Republican presidential candidate former UN Ambassador Nikki Haley poses for a selfie after speakin...

Associated Press

Nikki Haley wins D.C. Republican primary, her first 2024 victory

Nikki Haley has won the Republican primary in the District of Columbia, notching her first victory of the 2024 campaign.

11 hours ago

An Apache group that has fought to protect land it considers sacred from a copper mining project in...

Associated Press

A US appeals court ruling could allow mine development in central Arizona on land sacred to Apaches

An Apache group that has fought to protect land from a copper mining project in central Arizona suffered a significant blow.

16 hours ago

On Friday, March 1, 2024, the U.S. Food and Drug Administration said yogurt sold in the U.S. can ma...

Associated Press

Eating yogurt may reduce risk of type 2 diabetes, FDA says

Eating at least two cups of yogurt a week might reduce the risk of type 2 diabetes, the U.S. Food and Drug Administration said.

18 hours ago

Arizona will not approve new housing construction on the fast-growing edges of metro Phoenix that r...

Associated Press

Arizona Senate passes plan to manage rural groundwater, but final success is uncertain

A plan to manage rural groundwater passed the Arizona Senate amid concerns about the availability of sufficient water for future generations.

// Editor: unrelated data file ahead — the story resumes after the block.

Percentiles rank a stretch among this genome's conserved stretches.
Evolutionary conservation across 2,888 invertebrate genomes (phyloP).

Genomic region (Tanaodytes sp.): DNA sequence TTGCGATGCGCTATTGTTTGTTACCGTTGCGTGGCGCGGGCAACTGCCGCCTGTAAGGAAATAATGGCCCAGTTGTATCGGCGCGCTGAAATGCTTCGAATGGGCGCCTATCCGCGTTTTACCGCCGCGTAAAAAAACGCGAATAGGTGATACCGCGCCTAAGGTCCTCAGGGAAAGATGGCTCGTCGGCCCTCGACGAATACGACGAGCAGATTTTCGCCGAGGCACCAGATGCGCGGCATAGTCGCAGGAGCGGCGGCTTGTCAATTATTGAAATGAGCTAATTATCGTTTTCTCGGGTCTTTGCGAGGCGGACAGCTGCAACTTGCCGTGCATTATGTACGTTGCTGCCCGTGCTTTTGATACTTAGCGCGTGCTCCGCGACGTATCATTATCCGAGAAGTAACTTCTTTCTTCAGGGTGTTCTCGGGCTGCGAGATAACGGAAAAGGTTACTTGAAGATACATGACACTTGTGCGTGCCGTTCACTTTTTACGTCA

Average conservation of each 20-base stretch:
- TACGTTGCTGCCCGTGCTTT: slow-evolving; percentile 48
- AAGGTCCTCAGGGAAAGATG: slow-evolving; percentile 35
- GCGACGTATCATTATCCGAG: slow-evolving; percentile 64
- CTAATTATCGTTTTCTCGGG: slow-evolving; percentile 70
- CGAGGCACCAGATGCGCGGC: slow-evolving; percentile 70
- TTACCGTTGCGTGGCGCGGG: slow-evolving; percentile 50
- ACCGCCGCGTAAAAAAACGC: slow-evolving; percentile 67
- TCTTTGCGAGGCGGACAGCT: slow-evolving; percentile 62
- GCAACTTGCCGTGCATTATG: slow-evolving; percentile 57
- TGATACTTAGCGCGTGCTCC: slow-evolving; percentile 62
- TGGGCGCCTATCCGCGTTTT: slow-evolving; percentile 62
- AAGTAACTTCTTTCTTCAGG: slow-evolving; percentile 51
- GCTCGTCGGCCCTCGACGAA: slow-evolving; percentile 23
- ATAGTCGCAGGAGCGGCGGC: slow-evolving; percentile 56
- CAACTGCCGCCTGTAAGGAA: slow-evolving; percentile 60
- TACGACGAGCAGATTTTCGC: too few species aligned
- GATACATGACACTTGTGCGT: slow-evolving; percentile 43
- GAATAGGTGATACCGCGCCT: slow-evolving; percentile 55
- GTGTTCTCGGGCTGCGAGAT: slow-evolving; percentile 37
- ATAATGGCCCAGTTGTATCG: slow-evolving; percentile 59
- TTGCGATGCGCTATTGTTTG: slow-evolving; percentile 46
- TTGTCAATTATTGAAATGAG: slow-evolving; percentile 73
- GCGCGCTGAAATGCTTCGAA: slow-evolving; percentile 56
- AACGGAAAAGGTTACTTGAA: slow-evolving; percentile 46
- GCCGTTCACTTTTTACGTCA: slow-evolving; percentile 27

3 days ago

A woman pauses while shopping at a Kohl's store in Clifton, N.J., Jan. 26, 2024. On Thursday, Feb. ...

Associated Press

Federal Reserve’s preferred inflation gauge picked up last month in sign of still-elevated prices

An inflation gauge favored by the Federal Reserve increased in January, the latest sign that the slowdown in U.S. consumer price increases is occurring unevenly from month to month.

3 days ago

Sponsored Articles

(KTAR News Graphic)...

Boys & Girls Clubs

KTAR launches online holiday auction benefitting Boys & Girls Clubs of the Valley

KTAR is teaming up with The Boys & Girls Clubs of the Valley for a holiday auction benefitting thousands of Valley kids.

...

Day & Night Air Conditioning, Heating and Plumbing

Valley residents should be mindful of plumbing ahead of holidays

With Halloween in the rear-view and more holidays coming up, Day & Night recommends that Valley residents prepare accordingly.

...

Sanderson Ford

The best ways to honor our heroes on Veterans Day and give back to the community

Veterans Day is fast approaching and there's no better way to support our veterans than to donate to the Military Assistance Mission.

Federal judge halts key parts of New York’s new gun law